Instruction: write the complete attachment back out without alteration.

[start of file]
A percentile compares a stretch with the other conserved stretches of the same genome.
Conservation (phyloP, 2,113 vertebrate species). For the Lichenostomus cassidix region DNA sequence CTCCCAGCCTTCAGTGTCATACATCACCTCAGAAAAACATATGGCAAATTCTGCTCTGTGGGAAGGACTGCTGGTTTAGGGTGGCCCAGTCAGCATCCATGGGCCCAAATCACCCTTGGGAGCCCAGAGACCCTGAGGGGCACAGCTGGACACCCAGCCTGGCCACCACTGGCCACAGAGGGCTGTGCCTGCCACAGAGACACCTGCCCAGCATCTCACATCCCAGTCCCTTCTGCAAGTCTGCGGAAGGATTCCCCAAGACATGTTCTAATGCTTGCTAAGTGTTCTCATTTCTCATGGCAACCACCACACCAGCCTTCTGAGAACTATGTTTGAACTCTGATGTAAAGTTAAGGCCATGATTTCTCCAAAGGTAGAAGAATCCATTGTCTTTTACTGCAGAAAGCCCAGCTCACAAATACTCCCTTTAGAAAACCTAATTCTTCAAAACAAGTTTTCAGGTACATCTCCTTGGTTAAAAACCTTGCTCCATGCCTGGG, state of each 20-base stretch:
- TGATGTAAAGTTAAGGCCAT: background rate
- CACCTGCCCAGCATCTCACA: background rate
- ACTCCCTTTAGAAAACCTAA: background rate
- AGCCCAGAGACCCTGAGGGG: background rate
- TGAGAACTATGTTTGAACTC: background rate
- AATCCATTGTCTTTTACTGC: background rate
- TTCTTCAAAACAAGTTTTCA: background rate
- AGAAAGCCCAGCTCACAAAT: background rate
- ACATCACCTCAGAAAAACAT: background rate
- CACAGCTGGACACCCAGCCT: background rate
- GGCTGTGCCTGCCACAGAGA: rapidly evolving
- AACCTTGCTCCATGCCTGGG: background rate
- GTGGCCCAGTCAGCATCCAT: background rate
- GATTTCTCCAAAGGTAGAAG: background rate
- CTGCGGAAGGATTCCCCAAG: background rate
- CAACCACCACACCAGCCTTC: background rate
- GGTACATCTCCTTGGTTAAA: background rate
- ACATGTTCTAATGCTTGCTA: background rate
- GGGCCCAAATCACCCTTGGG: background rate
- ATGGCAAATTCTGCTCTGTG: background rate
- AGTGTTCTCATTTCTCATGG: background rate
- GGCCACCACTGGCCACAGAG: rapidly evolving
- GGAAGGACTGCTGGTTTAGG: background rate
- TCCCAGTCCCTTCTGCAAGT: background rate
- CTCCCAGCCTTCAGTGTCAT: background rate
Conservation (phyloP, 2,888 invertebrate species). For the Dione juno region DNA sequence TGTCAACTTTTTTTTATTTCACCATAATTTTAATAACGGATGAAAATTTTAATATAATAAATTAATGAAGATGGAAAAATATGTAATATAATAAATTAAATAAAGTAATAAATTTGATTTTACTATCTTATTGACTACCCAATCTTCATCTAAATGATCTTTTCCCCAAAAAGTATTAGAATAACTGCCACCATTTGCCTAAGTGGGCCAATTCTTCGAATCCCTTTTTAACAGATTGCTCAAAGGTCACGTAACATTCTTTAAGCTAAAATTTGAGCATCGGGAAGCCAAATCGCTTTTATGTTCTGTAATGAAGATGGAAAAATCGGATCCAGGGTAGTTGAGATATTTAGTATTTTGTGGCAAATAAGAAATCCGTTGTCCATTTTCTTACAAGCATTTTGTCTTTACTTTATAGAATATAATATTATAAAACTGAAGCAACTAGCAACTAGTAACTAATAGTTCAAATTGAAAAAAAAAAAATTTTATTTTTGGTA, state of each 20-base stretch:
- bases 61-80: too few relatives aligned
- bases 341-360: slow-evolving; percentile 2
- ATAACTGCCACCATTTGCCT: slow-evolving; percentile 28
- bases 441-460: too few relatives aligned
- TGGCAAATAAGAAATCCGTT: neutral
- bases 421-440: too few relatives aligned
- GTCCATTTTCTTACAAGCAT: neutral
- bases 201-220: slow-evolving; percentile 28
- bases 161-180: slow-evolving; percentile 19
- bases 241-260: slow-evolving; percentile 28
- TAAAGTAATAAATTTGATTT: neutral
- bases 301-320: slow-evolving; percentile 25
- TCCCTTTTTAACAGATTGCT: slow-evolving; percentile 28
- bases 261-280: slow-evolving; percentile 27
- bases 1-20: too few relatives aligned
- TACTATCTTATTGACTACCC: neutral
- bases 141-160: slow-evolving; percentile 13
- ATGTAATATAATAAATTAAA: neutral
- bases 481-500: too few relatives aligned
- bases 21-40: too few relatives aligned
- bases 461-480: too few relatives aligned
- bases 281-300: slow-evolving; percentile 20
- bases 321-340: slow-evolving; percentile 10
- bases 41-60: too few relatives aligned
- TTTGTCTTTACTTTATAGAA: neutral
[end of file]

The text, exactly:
A percentile compares a stretch with the other conserved stretches of the same genome.
Conservation (phyloP, 2,113 vertebrate species). For the Lichenostomus cassidix region DNA sequence CTCCCAGCCTTCAGTGTCATACATCACCTCAGAAAAACATATGGCAAATTCTGCTCTGTGGGAAGGACTGCTGGTTTAGGGTGGCCCAGTCAGCATCCATGGGCCCAAATCACCCTTGGGAGCCCAGAGACCCTGAGGGGCACAGCTGGACACCCAGCCTGGCCACCACTGGCCACAGAGGGCTGTGCCTGCCACAGAGACACCTGCCCAGCATCTCACATCCCAGTCCCTTCTGCAAGTCTGCGGAAGGATTCCCCAAGACATGTTCTAATGCTTGCTAAGTGTTCTCATTTCTCATGGCAACCACCACACCAGCCTTCTGAGAACTATGTTTGAACTCTGATGTAAAGTTAAGGCCATGATTTCTCCAAAGGTAGAAGAATCCATTGTCTTTTACTGCAGAAAGCCCAGCTCACAAATACTCCCTTTAGAAAACCTAATTCTTCAAAACAAGTTTTCAGGTACATCTCCTTGGTTAAAAACCTTGCTCCATGCCTGGG, state of each 20-base stretch:
- TGATGTAAAGTTAAGGCCAT: background rate
- CACCTGCCCAGCATCTCACA: background rate
- ACTCCCTTTAGAAAACCTAA: background rate
- AGCCCAGAGACCCTGAGGGG: background rate
- TGAGAACTATGTTTGAACTC: background rate
- AATCCATTGTCTTTTACTGC: background rate
- TTCTTCAAAACAAGTTTTCA: background rate
- AGAAAGCCCAGCTCACAAAT: background rate
- ACATCACCTCAGAAAAACAT: background rate
- CACAGCTGGACACCCAGCCT: background rate
- GGCTGTGCCTGCCACAGAGA: rapidly evolving
- AACCTTGCTCCATGCCTGGG: background rate
- GTGGCCCAGTCAGCATCCAT: background rate
- GATTTCTCCAAAGGTAGAAG: background rate
- CTGCGGAAGGATTCCCCAAG: background rate
- CAACCACCACACCAGCCTTC: background rate
- GGTACATCTCCTTGGTTAAA: background rate
- ACATGTTCTAATGCTTGCTA: background rate
- GGGCCCAAATCACCCTTGGG: background rate
- ATGGCAAATTCTGCTCTGTG: background rate
- AGTGTTCTCATTTCTCATGG: background rate
- GGCCACCACTGGCCACAGAG: rapidly evolving
- GGAAGGACTGCTGGTTTAGG: background rate
- TCCCAGTCCCTTCTGCAAGT: background rate
- CTCCCAGCCTTCAGTGTCAT: background rate
Conservation (phyloP, 2,888 invertebrate species). For the Dione juno region DNA sequence TGTCAACTTTTTTTTATTTCACCATAATTTTAATAACGGATGAAAATTTTAATATAATAAATTAATGAAGATGGAAAAATATGTAATATAATAAATTAAATAAAGTAATAAATTTGATTTTACTATCTTATTGACTACCCAATCTTCATCTAAATGATCTTTTCCCCAAAAAGTATTAGAATAACTGCCACCATTTGCCTAAGTGGGCCAATTCTTCGAATCCCTTTTTAACAGATTGCTCAAAGGTCACGTAACATTCTTTAAGCTAAAATTTGAGCATCGGGAAGCCAAATCGCTTTTATGTTCTGTAATGAAGATGGAAAAATCGGATCCAGGGTAGTTGAGATATTTAGTATTTTGTGGCAAATAAGAAATCCGTTGTCCATTTTCTTACAAGCATTTTGTCTTTACTTTATAGAATATAATATTATAAAACTGAAGCAACTAGCAACTAGTAACTAATAGTTCAAATTGAAAAAAAAAAAATTTTATTTTTGGTA, state of each 20-base stretch:
- bases 61-80: too few relatives aligned
- bases 341-360: slow-evolving; percentile 2
- ATAACTGCCACCATTTGCCT: slow-evolving; percentile 28
- bases 441-460: too few relatives aligned
- TGGCAAATAAGAAATCCGTT: neutral
- bases 421-440: too few relatives aligned
- GTCCATTTTCTTACAAGCAT: neutral
- bases 201-220: slow-evolving; percentile 28
- bases 161-180: slow-evolving; percentile 19
- bases 241-260: slow-evolving; percentile 28
- TAAAGTAATAAATTTGATTT: neutral
- bases 301-320: slow-evolving; percentile 25
- TCCCTTTTTAACAGATTGCT: slow-evolving; percentile 28
- bases 261-280: slow-evolving; percentile 27
- bases 1-20: too few relatives aligned
- TACTATCTTATTGACTACCC: neutral
- bases 141-160: slow-evolving; percentile 13
- ATGTAATATAATAAATTAAA: neutral
- bases 481-500: too few relatives aligned
- bases 21-40: too few relatives aligned
- bases 461-480: too few relatives aligned
- bases 281-300: slow-evolving; percentile 20
- bases 321-340: slow-evolving; percentile 10
- bases 41-60: too few relatives aligned
- TTTGTCTTTACTTTATAGAA: neutral